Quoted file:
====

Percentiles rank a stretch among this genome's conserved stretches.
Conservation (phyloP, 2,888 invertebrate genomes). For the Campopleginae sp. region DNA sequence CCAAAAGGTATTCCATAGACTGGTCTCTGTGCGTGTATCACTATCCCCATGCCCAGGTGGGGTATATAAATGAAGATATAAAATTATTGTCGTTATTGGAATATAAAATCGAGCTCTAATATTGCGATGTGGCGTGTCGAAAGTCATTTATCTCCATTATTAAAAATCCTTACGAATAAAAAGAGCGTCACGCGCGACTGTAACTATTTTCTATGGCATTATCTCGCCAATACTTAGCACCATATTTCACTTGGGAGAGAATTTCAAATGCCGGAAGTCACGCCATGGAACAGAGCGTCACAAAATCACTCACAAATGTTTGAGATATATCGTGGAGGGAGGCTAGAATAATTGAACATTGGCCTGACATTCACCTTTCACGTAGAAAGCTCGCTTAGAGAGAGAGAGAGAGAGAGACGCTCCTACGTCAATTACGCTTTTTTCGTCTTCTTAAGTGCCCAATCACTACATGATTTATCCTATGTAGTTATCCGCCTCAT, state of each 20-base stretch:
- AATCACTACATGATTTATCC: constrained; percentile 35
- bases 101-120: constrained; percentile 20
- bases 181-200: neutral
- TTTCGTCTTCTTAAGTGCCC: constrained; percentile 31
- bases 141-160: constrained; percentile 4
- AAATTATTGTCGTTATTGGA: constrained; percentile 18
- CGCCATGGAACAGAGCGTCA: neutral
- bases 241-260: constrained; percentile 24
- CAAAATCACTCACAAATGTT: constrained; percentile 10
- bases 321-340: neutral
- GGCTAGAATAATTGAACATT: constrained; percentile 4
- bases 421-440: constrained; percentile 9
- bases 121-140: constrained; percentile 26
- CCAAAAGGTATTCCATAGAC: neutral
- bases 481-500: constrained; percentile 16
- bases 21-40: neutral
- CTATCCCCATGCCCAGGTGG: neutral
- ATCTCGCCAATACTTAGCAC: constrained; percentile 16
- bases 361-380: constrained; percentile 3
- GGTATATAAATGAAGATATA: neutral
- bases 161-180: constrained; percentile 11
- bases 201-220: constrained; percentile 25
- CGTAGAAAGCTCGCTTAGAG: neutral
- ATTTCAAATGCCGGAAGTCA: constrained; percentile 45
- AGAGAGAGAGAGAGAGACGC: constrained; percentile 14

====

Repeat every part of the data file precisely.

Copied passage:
Percentiles rank a stretch among this genome's conserved stretches.
Conservation (phyloP, 2,888 invertebrate genomes). For the Campopleginae sp. region DNA sequence CCAAAAGGTATTCCATAGACTGGTCTCTGTGCGTGTATCACTATCCCCATGCCCAGGTGGGGTATATAAATGAAGATATAAAATTATTGTCGTTATTGGAATATAAAATCGAGCTCTAATATTGCGATGTGGCGTGTCGAAAGTCATTTATCTCCATTATTAAAAATCCTTACGAATAAAAAGAGCGTCACGCGCGACTGTAACTATTTTCTATGGCATTATCTCGCCAATACTTAGCACCATATTTCACTTGGGAGAGAATTTCAAATGCCGGAAGTCACGCCATGGAACAGAGCGTCACAAAATCACTCACAAATGTTTGAGATATATCGTGGAGGGAGGCTAGAATAATTGAACATTGGCCTGACATTCACCTTTCACGTAGAAAGCTCGCTTAGAGAGAGAGAGAGAGAGAGACGCTCCTACGTCAATTACGCTTTTTTCGTCTTCTTAAGTGCCCAATCACTACATGATTTATCCTATGTAGTTATCCGCCTCAT, state of each 20-base stretch:
- AATCACTACATGATTTATCC: constrained; percentile 35
- bases 101-120: constrained; percentile 20
- bases 181-200: neutral
- TTTCGTCTTCTTAAGTGCCC: constrained; percentile 31
- bases 141-160: constrained; percentile 4
- AAATTATTGTCGTTATTGGA: constrained; percentile 18
- CGCCATGGAACAGAGCGTCA: neutral
- bases 241-260: constrained; percentile 24
- CAAAATCACTCACAAATGTT: constrained; percentile 10
- bases 321-340: neutral
- GGCTAGAATAATTGAACATT: constrained; percentile 4
- bases 421-440: constrained; percentile 9
- bases 121-140: constrained; percentile 26
- CCAAAAGGTATTCCATAGAC: neutral
- bases 481-500: constrained; percentile 16
- bases 21-40: neutral
- CTATCCCCATGCCCAGGTGG: neutral
- ATCTCGCCAATACTTAGCAC: constrained; percentile 16
- bases 361-380: constrained; percentile 3
- GGTATATAAATGAAGATATA: neutral
- bases 161-180: constrained; percentile 11
- bases 201-220: constrained; percentile 25
- CGTAGAAAGCTCGCTTAGAG: neutral
- ATTTCAAATGCCGGAAGTCA: constrained; percentile 45
- AGAGAGAGAGAGAGAGACGC: constrained; percentile 14